I don’t want to confess how many hours I’ve spent trying to take some decent photos of my new quilt. It seems improbably difficult. The colors in this quilt are so pretty in person–not really a bright tomato red but a more subtle coral. I know most people take pictures of their quilts outdoors (hooray for natural light!), but I was so taken with the photography in Denyse Schmidt’s new book Modern Quilts, Traditional Inspiration that I wanted to try some interior photos. I just opened my Etsy shop (Brigit Gail), which except for the photography, is incredibly easy. Etsy recommends five photos per listing–compounding my difficulties. Here is the essential close-up….
I think these photos turned out pretty well, but I have a bright pink quilt that is harder to capture than a unicorn. I’m off to try hanging it on a wall to see if I have any better results.
February in Florida is picnic weather–bright and sunny, no humidity and no mosquitoes. So this weekend, I am packing up some delicious fare and taking my family on a picnic. This quilt replaces a woolen picnic blanket that is far too hot and itchy for picnicking anywhere but the Scottish highlands. The backing is olive green, and I used a delicate floral for the binding–perfect for the great outdoors.
Here is a very quick tutorial about making a quilt sandwich–which can be super satisfying. First it is essential to clear a large space to spread out. Spread your quilt back, right side down, on the floor. Tape the edges (I use blue painter’s tape) to the floor so the fabric is smooth, but not taut. Pull off any stray threads.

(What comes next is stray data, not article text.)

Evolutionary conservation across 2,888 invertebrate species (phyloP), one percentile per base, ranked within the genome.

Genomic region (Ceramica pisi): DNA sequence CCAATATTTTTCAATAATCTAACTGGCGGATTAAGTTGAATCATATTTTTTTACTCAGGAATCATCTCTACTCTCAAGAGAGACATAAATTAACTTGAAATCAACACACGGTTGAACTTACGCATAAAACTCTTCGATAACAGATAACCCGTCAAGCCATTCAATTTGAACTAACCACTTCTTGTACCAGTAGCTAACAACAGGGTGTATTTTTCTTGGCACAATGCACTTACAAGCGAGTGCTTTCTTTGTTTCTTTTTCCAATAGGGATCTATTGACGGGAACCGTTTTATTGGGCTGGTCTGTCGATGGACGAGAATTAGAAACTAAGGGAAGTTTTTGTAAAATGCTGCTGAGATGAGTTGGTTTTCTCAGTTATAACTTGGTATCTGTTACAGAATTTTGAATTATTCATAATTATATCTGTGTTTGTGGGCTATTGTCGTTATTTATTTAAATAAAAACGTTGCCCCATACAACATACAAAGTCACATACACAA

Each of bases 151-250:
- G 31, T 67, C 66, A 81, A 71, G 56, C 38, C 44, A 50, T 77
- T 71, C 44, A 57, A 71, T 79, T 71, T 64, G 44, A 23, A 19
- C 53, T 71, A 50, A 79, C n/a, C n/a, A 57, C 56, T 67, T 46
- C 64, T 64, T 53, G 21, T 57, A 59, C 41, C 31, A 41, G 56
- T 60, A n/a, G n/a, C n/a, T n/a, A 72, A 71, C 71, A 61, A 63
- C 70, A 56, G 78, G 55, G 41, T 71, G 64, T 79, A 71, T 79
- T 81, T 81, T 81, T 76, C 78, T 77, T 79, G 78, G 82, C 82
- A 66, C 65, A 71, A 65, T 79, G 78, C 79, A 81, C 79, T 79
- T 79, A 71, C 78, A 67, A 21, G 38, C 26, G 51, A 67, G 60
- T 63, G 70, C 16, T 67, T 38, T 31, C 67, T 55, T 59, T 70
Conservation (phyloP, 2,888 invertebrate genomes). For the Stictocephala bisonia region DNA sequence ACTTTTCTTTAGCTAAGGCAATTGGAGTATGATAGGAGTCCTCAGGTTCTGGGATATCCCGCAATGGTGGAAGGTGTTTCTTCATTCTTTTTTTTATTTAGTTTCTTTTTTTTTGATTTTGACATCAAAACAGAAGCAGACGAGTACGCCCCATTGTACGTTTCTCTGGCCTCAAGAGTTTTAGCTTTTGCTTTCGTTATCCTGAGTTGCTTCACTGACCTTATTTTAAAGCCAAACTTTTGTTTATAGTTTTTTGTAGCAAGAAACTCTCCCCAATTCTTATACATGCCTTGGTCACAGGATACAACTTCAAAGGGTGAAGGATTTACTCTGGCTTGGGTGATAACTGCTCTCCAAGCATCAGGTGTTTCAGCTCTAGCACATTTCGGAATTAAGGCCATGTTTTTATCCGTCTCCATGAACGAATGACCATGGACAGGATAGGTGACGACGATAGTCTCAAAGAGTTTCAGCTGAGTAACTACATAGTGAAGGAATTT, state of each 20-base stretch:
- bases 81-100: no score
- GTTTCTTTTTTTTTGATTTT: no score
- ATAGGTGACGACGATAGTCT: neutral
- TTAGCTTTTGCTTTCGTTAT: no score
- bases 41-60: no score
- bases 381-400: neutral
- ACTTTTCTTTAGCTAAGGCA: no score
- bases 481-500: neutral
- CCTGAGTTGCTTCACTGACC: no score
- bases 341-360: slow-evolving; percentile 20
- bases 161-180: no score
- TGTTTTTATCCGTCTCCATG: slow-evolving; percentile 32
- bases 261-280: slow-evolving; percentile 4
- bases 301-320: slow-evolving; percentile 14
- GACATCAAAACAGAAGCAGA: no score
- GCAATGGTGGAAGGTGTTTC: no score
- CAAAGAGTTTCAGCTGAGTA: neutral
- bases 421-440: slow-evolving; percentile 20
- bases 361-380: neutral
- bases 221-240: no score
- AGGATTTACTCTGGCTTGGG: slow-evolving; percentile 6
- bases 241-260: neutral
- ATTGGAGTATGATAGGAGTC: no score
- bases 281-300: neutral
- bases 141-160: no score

Next unfold your batting and, starting from the center, gently smooth out any wrinkles. The batting sticks to the fabric so you may need to lift the batting gently to smooth out some wrinkles. Once your batting is nice and smooth, trim any excess that extends beyond the edges of the backing.
Then, lay your quilt top, right side up, on top of the batting. Your quilt top will be smaller than the backing and batting so you should be able to position it neatly. Again, starting in the center, smooth your quilt top onto the batting gently pushing any wrinkles to the edges. Finally, you can either baste or pin your sandwich together. I prefer pins because I find pinning (with curved quilting safety pins) keeps my sandwich smooth. It is also faster than basting. Sometimes I baste the pinned quilt after I take it off the floor. The basting makes it easier when you are doing the quilting. Here is my quilt–all sandwiched together and ready to go.